This damn gun control thing. It makes my head pound. Every time there is a mass shooting it’s the same damn conversation. Guns don’t kill people. We need to ban assault weapons for the sake of the children. It’s all hyperbole hopped up on cocaine. I don’t know about stricter gun control. Maybe some harm reduction couldn’t hurt. It’s about reducing gun violence, right? No one thinks it can be completely eliminated. Of course, some will show you numbers that indicate gun crime is actually going down. I’m not good with numbers so I will not try.

I don’t care if private citizens own firearms. Have your firearm. I’m not going to try to take it away from you. I do have a problem with the culture that surrounds guns. I despise the macho bullshit and bravado surrounding guns. I despise this silly notion that someone’s Bushmaster is the only thing keeping this country free. Uh huh. When was the last time a firearm stopped an illegal search and seizure? Did all the firearms next to beds, on racks, in safes and carried concealed and openly make the U.S. government reconsider the Patriot Act? Did it stop the FBI from colluding with major financial institutions against the Occupy movement? Are you going to shoot down drones with your Bushmaster? I see photos of men going into McDonalds with an assault rifle strapped to their back on Facebook and I see thousands upon thousands of people hitting that ‘Like’ button. People who do this are lauded as the most muscular of patriots. That man with the assault rifle on his back while he orders his McFish sandwich is said to be defending our rights against tyrants. Yes. We should defend our rights. We should absolutely defend every one of our so called inalienable rights. We should make sure they are extended to everyone, especially those that we hate. I have that in common with many in the gun culture. I believe rights must be preserved and defended. The right to bear arms is not the only right and it cannot be defended at the expense of other rights.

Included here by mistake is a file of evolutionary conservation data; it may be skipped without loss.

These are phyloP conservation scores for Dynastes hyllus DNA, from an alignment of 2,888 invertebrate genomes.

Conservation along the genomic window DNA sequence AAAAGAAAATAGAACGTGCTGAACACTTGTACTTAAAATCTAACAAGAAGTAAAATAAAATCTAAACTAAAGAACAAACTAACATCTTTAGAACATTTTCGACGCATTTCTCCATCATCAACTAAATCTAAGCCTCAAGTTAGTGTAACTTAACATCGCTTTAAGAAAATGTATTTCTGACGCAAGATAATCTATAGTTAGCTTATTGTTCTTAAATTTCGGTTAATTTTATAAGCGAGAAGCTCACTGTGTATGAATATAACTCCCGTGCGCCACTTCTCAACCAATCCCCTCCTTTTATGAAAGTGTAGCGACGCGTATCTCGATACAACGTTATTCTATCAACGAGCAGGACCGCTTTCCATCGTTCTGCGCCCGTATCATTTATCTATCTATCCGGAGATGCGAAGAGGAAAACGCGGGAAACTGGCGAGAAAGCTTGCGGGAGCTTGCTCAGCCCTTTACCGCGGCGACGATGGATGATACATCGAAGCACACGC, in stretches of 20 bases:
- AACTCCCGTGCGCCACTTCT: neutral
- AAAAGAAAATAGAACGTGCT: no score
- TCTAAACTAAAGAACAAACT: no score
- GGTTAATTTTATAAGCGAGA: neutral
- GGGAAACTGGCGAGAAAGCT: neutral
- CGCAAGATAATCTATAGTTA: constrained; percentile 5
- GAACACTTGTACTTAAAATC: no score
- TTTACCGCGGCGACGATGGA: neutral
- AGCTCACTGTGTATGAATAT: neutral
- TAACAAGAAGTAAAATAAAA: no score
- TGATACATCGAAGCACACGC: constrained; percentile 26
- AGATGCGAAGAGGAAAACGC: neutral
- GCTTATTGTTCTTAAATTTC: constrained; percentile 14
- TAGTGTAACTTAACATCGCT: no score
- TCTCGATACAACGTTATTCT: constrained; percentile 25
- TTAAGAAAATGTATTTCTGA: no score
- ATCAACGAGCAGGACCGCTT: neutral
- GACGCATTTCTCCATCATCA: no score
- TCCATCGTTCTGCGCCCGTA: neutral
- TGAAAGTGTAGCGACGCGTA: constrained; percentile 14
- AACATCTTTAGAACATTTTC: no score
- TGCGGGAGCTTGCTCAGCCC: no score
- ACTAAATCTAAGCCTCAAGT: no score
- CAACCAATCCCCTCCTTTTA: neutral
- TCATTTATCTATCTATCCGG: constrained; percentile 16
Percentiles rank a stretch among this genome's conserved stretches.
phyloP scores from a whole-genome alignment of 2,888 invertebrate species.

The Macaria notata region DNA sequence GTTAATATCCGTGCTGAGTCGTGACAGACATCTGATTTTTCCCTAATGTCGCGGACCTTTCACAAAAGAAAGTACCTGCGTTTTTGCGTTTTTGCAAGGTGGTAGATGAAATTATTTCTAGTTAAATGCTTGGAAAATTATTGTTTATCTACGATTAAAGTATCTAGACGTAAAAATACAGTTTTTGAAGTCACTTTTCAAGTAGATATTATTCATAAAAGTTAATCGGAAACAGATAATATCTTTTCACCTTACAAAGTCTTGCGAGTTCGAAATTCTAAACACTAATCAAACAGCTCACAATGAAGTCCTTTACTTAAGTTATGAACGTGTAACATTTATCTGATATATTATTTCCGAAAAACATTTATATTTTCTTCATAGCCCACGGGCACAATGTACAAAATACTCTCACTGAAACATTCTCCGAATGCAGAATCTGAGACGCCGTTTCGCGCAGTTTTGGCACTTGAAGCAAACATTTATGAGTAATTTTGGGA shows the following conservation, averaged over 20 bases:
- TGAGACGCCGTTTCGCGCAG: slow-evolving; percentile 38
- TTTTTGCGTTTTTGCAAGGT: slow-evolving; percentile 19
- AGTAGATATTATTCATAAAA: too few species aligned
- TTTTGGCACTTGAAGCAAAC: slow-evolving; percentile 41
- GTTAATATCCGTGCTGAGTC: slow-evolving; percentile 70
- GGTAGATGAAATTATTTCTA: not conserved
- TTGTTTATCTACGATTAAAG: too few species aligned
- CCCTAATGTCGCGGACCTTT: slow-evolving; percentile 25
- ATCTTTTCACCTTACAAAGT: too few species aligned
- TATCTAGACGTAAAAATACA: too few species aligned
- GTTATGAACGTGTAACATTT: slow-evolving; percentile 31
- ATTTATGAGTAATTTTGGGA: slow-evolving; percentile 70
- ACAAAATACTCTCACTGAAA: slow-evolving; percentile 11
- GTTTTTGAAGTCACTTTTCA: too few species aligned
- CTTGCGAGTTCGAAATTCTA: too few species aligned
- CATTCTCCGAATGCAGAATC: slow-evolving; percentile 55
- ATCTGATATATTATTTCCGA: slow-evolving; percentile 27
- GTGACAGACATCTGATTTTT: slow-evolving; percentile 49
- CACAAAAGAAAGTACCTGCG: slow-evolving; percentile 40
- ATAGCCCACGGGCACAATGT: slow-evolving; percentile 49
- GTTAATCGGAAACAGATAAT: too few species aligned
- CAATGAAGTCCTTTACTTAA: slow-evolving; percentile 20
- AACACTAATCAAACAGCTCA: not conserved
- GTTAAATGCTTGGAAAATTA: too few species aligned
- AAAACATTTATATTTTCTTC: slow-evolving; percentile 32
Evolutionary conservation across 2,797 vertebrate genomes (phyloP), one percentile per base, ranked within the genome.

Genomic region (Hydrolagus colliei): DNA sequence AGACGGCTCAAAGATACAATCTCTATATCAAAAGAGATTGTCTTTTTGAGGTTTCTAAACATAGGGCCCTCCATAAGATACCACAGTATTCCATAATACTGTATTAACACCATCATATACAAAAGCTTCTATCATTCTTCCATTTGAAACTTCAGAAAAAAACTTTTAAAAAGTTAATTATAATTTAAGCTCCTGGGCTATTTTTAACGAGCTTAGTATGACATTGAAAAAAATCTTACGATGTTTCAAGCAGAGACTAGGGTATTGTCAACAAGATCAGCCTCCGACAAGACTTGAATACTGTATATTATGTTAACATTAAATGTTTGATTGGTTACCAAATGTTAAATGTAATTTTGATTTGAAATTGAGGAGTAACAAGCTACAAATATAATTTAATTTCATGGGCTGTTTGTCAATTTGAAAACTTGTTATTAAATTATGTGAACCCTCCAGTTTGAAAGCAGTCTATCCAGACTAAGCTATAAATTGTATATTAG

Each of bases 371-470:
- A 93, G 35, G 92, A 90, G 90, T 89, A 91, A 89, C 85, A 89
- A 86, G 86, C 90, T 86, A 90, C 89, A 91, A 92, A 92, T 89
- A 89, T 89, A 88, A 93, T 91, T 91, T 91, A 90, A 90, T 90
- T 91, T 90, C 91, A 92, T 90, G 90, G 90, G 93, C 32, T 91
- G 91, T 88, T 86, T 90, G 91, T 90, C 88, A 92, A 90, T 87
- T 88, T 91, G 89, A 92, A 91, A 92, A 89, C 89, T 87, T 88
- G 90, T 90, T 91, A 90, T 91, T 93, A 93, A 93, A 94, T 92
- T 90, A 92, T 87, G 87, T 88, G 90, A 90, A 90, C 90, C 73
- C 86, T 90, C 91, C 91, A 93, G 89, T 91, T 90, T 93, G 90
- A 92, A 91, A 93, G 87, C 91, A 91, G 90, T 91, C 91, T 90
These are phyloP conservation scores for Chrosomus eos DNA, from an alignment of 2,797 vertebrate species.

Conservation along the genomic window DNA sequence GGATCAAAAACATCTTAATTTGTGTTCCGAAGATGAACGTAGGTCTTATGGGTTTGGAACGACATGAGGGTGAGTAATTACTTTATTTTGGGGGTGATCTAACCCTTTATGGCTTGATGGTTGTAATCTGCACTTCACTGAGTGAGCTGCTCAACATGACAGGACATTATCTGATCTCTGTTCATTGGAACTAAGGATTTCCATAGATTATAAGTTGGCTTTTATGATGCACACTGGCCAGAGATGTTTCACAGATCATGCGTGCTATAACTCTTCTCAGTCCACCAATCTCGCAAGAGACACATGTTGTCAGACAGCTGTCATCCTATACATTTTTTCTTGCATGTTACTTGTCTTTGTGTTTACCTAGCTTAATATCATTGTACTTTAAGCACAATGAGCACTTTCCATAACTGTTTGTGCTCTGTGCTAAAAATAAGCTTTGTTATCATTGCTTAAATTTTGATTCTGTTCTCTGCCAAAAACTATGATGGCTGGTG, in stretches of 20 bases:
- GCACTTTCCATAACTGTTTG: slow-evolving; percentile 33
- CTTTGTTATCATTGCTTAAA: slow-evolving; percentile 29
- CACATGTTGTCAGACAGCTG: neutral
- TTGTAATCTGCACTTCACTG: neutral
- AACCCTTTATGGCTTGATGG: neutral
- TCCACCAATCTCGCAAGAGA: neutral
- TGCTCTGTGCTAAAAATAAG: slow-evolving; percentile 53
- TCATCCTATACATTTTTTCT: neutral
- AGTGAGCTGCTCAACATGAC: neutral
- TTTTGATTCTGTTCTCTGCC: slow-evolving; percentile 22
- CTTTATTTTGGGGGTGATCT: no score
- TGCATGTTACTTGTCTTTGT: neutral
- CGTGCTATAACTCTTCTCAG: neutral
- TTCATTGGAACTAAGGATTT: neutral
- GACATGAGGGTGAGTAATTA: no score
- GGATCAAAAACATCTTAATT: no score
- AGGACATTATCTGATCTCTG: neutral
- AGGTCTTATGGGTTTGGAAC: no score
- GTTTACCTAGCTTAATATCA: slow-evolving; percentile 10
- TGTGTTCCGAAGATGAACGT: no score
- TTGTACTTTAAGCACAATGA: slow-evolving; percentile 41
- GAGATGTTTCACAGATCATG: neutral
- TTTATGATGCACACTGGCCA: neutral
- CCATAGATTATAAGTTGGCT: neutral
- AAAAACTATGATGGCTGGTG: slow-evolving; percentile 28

Recently there has been a maddening display of defending gun rights as if they are the only rights that matter. The alleged comedic actor Jim Carrey did a song in support of stricter gun control on the alleged comedy site Funny or Die. The song is called “Cold Dead Hand.” It made fun of Charlton Heston and it was about as subtle as saying. “HEY! STRICTER GUN CONTROL NOW!” The guns, guns, guns and more god damn guns crowd responded in a very calm, rational way. They started a petition to deport Carrey back to Canada. It’s surreal. It’s absurd. It’s hilarious. The people who shout on the mountaintops that they wish to restrain tyrannical government want to use the force of government to send someone packing for speech that they disagree with. Mr. Carrey is a Canadian citizen but that doesn’t make calls for deportation over a song make any more sense. He’s not going to be deported but it does make me think that perhaps many in the guns, guns and more god damn guns crowd don’t give a damn about too many other rights.